Reference activities: what’s cooking ? On 25 March 2017, Rome hosted the celebrations for the 60th anniversary of the signing of the Treaty of Rome, a crucial step of the European inte-gration process. This decision brought remarkable benefits to the citizens of Member States, e.g. in terms of peace, freedom of movement, trade op-portunities, health protection and social rights. Common policies for animal and plant health as well as for food, feed and drinking water safety were established, aiming to assure the same level of consumer protection and health promotion in all Member States. The European reference structure, organised into networks of official control laboratories sharing information and good practices with their respective National and European Union Re-ference Laboratories, was a key aspect of this goal. As time goes by, oppor-tunities arise to review the progress made and address the remaining gaps to be filled, as well as to take into account scientific developments providing both innovative solutions and new challenges.
EuroReference is fully involved in sharing and disseminating information in order to promote continuous development and harmonisation, as this se-cond issue of the journal, focusing on “Trends in Reference Activities at the European Union level”, aims to show. Two articles look at combining bio-technology and digital sciences to support European Union public health: one reports on the building of a database for molecular typing data on foodborne pathogens, and the other describes a multidisciplinary research network supporting an integrated joint platform for the detection and analysis of emerging infectious diseases and foodborne outbreaks in Europe. Harmo-nisation and standardisation, as key factors for uniform implementation of European Union legislation, have also been addressed in four other papers. Thus, a harmonised surveillance programme is presented that provides an overall picture of honeybee colony mortality within the European Union. The adoption of a national conversion system has led to a positive effect on the reproducibility of total bacterial counts in milk via automated instruments. A report on quality assessment procedures for biobank biological materials and reference specimens underpinned the importance of ensuring standard features and appropriate documentation. The experience of the French Plant Health Laboratory in developing methods within an accreditation framework with flexible scope was shared. Finally, the changes in regulations for the network of official, national and European Union reference laboratories with the release of the new regulation on official controls is also presented. We hope you will find these topics interesting and continue to be a reader and contributor to this journal.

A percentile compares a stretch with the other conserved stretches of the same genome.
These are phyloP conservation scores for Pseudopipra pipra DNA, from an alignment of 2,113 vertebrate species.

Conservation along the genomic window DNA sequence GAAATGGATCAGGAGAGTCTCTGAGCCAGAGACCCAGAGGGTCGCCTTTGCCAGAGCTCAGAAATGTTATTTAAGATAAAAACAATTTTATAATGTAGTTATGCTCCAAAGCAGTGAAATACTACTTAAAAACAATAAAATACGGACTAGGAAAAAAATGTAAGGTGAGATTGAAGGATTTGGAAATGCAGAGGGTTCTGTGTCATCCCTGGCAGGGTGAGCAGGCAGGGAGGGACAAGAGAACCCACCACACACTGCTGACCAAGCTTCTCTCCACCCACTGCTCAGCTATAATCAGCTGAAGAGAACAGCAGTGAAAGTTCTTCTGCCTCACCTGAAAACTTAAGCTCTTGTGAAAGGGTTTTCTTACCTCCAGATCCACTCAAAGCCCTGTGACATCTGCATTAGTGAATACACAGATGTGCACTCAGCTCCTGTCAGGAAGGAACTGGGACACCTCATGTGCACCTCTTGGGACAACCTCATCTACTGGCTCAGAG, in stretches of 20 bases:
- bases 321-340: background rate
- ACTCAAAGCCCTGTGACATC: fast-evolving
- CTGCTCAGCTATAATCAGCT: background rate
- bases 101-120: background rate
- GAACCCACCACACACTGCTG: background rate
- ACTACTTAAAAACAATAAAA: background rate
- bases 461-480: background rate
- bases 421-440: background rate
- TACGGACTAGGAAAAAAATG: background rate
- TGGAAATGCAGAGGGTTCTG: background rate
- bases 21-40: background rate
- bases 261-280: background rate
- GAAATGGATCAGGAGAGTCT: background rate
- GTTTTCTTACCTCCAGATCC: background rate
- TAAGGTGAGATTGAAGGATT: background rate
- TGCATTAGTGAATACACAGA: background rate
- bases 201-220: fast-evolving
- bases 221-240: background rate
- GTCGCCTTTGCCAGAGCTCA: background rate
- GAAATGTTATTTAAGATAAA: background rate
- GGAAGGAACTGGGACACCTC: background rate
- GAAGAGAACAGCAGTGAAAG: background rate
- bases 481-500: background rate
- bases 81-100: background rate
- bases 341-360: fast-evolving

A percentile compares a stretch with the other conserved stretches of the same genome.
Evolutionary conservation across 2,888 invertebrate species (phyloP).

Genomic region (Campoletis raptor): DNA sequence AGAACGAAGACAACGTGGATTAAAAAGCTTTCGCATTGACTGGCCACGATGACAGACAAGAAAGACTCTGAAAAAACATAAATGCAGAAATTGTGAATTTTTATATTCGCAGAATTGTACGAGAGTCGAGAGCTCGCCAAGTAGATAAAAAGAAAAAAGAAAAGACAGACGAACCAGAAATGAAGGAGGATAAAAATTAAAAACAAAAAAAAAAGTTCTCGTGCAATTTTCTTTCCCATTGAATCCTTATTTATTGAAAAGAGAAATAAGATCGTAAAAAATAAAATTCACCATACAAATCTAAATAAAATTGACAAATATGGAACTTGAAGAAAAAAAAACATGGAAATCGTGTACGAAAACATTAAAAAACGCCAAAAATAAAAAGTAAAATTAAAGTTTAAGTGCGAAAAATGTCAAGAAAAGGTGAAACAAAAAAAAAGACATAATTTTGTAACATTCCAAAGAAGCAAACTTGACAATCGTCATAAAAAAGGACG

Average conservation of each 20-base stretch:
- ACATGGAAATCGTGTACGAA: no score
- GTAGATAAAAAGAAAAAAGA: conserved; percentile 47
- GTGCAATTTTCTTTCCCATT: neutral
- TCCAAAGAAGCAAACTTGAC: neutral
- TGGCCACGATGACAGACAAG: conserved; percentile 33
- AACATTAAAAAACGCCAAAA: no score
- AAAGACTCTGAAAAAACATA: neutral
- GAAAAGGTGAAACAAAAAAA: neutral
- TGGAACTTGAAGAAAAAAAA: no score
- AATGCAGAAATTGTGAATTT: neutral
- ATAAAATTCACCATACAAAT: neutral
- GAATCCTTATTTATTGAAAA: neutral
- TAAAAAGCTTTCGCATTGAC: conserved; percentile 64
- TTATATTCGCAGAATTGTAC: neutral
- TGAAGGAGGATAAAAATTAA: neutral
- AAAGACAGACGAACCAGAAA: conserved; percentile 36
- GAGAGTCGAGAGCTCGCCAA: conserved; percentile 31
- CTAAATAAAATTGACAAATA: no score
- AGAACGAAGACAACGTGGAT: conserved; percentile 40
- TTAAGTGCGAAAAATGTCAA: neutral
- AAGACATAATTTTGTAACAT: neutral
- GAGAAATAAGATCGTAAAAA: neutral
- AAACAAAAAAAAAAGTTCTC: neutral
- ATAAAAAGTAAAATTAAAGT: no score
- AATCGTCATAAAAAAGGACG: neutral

Marina Patriarca & Umberto Agrimi